If you after reading this, you worry that if there was another 9/11 type disaster tomorrow, it would force you to sell equities from your portfolio at depressed levels to cover your short term needs, then we would recommend you review your asset allocation.  Key to both achieving your long-term goals and living stress-free financially is having the right asset mix - enough cash-like assets for emergencies, equities for growth and bonds & preferred equities for income. The right mix depends on your stage in life and your personal financial goals.

If you have recently had us review your asset allocation, and are comfortable that your mix of stocks and bonds suits your investment goals, then we are very confident that you and your portfolio will safely navigate through whatever events the next few years may bring.

More on the Markets ...

Below, we provide even more detailed analysis of current markets from ScotiaMcLeod, Scotiabank, CI and Dynamic's investment experts.

Your investment team can provide you with additional information on any of the material and strategies outlined in these publications and can formulate personalized recommendations to your situation and goals.

How is your Insurance?

We recently updated our site with information on our insurance products and services.  Please visit our Insurance page for a broad range of topics, and in particular you may want to review:

Life Changes, So Should Your Insurance

All insurance products are sold through ScotiaMcLeod Financial Services (Ontario) Inc.   Please contact Allan McGlade if you have questions about your existing policies or are looking for a review of your current needs and coverage.

Fund Codes: Which fund are you in?

Are too many codes confusing, or a result of good choices for investors 

Did you know that for most major mutual funds, there sometimes over a dozen individual fund codes.   For global funds, there are usually US$ versions of the fund.  Many international funds have an "RRSP clone" version so it can be up to 100% of an RRSP.  Some income funds now have T-SWP versions available which pay a tax advantaged regular distribution, often 6%.  There are also "tax class" versions of funds that allow investors to switch within the class funds, without triggering capital gains.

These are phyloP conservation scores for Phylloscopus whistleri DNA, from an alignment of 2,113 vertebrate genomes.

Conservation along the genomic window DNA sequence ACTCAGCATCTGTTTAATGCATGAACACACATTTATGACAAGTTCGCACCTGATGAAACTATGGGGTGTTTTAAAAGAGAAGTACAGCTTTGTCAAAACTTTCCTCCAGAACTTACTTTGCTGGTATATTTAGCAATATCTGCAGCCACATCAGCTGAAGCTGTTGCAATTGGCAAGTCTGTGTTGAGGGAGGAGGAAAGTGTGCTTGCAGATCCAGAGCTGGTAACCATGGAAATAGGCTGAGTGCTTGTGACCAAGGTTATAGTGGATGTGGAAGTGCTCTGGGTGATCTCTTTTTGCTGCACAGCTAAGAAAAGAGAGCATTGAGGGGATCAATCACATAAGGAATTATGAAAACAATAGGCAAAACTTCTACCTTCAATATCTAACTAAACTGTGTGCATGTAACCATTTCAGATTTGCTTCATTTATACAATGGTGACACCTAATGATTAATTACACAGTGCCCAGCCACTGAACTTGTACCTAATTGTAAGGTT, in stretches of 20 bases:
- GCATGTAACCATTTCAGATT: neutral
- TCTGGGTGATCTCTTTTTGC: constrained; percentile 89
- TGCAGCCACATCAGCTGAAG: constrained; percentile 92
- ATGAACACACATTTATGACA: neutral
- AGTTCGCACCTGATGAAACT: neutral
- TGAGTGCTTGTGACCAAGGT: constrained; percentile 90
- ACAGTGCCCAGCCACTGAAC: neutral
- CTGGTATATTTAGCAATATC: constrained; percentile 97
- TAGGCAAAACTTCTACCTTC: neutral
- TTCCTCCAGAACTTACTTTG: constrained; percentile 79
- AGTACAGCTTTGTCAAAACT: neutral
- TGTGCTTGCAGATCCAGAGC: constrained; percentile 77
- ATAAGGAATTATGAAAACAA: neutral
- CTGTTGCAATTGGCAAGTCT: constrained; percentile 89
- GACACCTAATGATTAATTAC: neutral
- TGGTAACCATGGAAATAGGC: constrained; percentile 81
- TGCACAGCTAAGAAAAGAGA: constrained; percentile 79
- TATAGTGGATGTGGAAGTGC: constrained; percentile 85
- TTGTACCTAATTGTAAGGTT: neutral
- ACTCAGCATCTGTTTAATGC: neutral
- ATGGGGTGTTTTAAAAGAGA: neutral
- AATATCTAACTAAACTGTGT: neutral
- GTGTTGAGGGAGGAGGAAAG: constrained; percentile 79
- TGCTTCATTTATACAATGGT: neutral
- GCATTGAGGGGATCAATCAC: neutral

How you pay for your fund may also be why there are multiple codes.  There are no-load, deferred sales charge, and low load sales versions (we prefer the no-load if we can make a significant initial investment in the fund).  For some funds, there are lower management fee versions for use in "fee based" programs or for very large purchases.  For clients where your deferred sales charge has expired from a purchase many years ago, we are pleased to strip the initials DSC off your fund holding, so you know that your fund no longer has a fee to sell.  In some cases, the various fund codes have the same daily prices, sometimes the prices are different (e.g. for US$ codes).

So while there may be many different codes for a specific fund, each can serve it's purpose.  We'd be pleased to review which fund you have, and comment on the particular benefits your version of your fund provides.

Mutual Fund Reporter Recommended Website of the Month

The Ontario Securities Commission has a terrific website with lots of information and tools for investors at:

http://www.investored.ca/en/

 



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T.  416.863.RRSP (7777)
     1.800.387.9273
F.  416.863.7479
E. carl.spiess@scotiawealth.com
    allan.mcglade@scotiawealth.com